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Predicting length of stay in a male medium secure psychiatric hospital

Wilkes, Victoria Louise (2012)
Foren.Psy.D. thesis, University of Birmingham.

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This thesis examines factors associated with length of hospital stay for mentally disordered offenders, detained within the medium secure psychiatric estate. Following an introduction, Chapter two presents a systematic literature review examining the current literature on factors that predict length of stay for patients detained in medium secure hospitals. Mixed results were found. There was limited convergence across clinical and forensic variables investigated, but greater consensus on what is not associated with length of stay. The limited research available and inconsistencies found indicates the need for further research. Chapter three comprises an empirical research study, investigating which variables within a population of male mentally disordered offenders predict length of stay within a regional, medium secure psychiatric hospital. Preliminary analyses revealed statistically significant relationships between length of stay and nine variables. Effect sizes were small to medium. Logistic regression revealed a statistically significant relationship between length of stay of two years or more and having a diagnosis of schizophrenic disorder. Chapter four presents a critical review of the Historical, Clinical, Risk–20 Violence Risk Assessment (HCR-20) (Version 2), a widely adopted risk assessment framework utilised within forensic psychiatry and the standardised measure used within the empirical study. The review explores the literature on the reliability and validity of the HCR-20, and considers its strengths and limitations. A discussion of the work presented concludes the thesis.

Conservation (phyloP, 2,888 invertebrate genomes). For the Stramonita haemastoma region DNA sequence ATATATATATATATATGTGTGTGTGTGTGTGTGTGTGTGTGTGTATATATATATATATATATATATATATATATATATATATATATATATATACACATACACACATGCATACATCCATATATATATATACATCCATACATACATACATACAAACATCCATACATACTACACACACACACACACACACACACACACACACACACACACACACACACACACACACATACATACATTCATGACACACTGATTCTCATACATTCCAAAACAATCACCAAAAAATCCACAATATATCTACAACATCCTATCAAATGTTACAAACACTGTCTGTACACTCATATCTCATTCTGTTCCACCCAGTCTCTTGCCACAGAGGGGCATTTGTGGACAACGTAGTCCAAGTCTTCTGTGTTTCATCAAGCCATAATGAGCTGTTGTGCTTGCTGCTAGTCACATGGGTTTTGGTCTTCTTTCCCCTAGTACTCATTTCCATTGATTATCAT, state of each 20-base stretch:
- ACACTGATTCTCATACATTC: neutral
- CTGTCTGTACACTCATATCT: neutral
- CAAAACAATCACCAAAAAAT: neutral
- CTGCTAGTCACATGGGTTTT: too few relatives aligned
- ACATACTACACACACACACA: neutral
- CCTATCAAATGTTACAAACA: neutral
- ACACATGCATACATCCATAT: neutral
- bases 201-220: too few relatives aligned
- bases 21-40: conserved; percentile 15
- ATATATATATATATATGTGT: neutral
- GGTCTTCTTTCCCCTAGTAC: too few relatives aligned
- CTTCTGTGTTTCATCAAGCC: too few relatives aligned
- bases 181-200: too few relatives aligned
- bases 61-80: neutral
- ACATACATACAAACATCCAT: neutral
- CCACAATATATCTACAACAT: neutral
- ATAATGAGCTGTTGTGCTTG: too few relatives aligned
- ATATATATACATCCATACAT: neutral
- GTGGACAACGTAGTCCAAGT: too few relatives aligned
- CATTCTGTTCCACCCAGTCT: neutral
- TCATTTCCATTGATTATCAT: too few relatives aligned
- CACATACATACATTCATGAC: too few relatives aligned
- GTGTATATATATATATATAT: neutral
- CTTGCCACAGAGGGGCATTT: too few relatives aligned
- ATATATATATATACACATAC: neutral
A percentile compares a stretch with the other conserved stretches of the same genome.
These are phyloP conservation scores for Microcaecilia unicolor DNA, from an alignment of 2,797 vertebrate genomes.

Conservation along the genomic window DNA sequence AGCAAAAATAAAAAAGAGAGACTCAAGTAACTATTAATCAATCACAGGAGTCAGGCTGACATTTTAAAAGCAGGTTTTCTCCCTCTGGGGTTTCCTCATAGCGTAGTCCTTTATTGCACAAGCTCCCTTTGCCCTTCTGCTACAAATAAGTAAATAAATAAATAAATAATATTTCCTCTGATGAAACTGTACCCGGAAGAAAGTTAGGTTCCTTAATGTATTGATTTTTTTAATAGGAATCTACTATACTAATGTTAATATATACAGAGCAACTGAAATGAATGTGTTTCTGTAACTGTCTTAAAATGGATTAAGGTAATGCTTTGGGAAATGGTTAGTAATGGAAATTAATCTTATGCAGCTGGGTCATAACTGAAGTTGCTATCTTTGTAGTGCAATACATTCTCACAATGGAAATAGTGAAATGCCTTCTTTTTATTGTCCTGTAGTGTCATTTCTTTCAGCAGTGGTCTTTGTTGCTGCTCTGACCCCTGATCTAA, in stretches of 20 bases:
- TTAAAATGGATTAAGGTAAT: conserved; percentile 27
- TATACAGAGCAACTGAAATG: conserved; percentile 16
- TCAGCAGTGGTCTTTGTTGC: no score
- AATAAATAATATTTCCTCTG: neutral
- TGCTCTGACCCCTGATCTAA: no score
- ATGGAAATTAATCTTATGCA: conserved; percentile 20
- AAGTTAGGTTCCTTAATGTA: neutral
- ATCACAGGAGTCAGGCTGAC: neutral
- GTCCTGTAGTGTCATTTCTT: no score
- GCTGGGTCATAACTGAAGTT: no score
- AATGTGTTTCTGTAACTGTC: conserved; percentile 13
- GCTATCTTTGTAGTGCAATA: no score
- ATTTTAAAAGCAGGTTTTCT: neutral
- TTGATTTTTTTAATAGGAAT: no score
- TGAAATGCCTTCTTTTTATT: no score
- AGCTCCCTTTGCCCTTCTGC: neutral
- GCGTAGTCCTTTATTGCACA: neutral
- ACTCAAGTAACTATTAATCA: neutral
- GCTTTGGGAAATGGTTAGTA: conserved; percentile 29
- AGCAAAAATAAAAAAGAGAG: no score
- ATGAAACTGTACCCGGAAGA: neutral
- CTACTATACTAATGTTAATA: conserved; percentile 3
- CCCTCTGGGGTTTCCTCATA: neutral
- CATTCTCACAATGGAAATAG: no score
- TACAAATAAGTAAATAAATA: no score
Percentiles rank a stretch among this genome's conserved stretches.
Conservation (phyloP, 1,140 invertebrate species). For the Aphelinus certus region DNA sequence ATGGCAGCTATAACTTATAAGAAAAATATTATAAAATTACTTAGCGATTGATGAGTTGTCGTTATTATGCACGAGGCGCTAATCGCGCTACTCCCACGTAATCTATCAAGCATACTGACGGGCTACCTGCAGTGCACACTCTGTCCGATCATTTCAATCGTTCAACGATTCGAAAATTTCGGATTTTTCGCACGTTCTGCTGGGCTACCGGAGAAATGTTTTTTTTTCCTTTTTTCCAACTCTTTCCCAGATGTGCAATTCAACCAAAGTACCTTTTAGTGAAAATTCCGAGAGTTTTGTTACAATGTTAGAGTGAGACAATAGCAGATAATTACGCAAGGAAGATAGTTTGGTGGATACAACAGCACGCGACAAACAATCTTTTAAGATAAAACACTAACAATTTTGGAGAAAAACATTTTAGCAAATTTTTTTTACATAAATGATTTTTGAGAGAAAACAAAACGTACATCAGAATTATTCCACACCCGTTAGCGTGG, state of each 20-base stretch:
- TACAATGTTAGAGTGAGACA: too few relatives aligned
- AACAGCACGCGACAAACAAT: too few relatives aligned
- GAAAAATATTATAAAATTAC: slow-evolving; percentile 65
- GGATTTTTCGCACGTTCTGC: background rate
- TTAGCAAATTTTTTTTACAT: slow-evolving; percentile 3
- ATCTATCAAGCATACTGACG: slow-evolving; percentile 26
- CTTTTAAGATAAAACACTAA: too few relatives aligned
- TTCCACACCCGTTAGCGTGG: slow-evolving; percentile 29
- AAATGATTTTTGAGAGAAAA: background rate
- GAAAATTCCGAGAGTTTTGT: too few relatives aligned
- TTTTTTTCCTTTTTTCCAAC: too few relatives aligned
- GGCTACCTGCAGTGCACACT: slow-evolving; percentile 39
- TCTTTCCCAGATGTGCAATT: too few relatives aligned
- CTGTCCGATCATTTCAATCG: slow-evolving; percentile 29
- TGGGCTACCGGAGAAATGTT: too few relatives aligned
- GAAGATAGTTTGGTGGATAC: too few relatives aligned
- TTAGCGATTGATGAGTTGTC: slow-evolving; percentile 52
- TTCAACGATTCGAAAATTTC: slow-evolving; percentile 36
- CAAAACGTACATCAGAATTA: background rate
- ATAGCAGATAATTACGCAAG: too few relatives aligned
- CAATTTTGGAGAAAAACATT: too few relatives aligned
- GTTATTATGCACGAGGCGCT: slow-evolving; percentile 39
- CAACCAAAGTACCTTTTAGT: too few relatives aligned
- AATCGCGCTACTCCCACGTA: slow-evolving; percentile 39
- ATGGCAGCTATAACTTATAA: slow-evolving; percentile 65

Type of Work:Foren.Psy.D. thesis.
Supervisor(s):Woodhams, Jessica
School/Faculty:Colleges (2008 onwards) > College of Life & Environmental Sciences
Department:The Centre for Forensic and Criminological Psychology, School of Psychology
Subjects:BF Psychology
RA Public aspects of medicine
RC0321 Neuroscience. Biological psychiatry. Neuropsychiatry
Institution:University of Birmingham
ID Code:3772
This unpublished thesis/dissertation is copyright of the author and/or third parties. The intellectual property rights of the author or third parties in respect of this work are as defined by The Copyright Designs and Patents Act 1988 or as modified by any successor legislation. Any use made of information contained in this thesis/dissertation must be in accordance with that legislation and must be properly acknowledged. Further distribution or reproduction in any format is prohibited without the permission of the copyright holder.
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